The topic is difficult, but talking is essential
HEALTH CARE PROVIDERS HAVE RECENTLY SEEN AN INCREASE in suicidal thoughts and behaviors in children as young as elementary school age.
Parents, teachers and friends can help prevent suicide if they know the signs and what to ask.
Depression can strike anyone. A child may indeed have little “reason” to feel this way, but let go of that judgment when talking to a child or adolescent. Start the conversation by mentioning a news story. You can say, “I saw this story about teen depression, and I was wondering…”
Have you ever felt sad, hopeless or down most of the day?
Have you ever thought that you might not want to be alive anymore?
Have you ever thought about ending your life or killing yourself?
If you hear “no,” but it sounds hesitant or uncertain, address it. You can say “I heard you say ‘no,’ but you hesitated.” If they still say “no,” reassure them that you want to help and they won’t be in trouble if they share thoughts like these with you. Restart the conversation later.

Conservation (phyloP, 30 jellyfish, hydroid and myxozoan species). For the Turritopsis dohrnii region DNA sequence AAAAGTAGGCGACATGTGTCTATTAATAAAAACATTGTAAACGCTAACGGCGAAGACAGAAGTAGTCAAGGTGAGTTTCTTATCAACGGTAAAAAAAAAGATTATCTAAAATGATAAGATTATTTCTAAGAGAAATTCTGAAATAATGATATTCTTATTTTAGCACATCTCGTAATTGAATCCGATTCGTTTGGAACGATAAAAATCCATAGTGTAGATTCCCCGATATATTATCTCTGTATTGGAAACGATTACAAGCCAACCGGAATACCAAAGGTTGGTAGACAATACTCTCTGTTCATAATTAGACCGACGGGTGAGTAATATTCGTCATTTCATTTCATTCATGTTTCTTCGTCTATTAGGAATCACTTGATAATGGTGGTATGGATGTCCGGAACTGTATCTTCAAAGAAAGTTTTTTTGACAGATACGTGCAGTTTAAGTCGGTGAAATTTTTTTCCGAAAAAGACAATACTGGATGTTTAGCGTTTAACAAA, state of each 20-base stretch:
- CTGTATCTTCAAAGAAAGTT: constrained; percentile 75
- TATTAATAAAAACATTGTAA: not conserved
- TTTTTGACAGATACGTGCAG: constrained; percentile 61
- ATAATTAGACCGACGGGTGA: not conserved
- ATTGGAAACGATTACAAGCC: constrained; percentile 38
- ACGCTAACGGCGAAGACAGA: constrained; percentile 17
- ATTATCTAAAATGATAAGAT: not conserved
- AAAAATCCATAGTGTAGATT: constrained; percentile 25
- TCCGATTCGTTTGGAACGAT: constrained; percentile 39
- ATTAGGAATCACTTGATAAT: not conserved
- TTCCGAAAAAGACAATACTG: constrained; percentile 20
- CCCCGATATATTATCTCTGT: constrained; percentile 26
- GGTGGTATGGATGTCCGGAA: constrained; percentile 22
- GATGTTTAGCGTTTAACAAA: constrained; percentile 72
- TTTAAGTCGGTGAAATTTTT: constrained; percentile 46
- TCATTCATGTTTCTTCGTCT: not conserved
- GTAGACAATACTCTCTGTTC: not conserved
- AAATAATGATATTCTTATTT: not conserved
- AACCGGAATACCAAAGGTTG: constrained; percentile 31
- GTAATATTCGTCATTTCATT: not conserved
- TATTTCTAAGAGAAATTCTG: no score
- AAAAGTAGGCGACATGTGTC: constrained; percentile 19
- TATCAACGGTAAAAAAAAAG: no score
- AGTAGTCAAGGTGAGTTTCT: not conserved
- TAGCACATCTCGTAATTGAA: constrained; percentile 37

You cannot trigger someone to end their life by asking if they have thought about it. In fact, by encouraging them to share their thoughts, you may reduce their distress and likelihood that they will feel that suicide is their only option.
If your child feels depressed and has suicidal thoughts, immediately talk to your pediatrician for appropriate community referrals. Take your child to an emergency room for a behavioral health evaluation if you think they will take their life. You can also call or text the National Suicide Prevention Lifeline for help. Text “TALK” to 741741 or call 1-800-273-TALK(8255).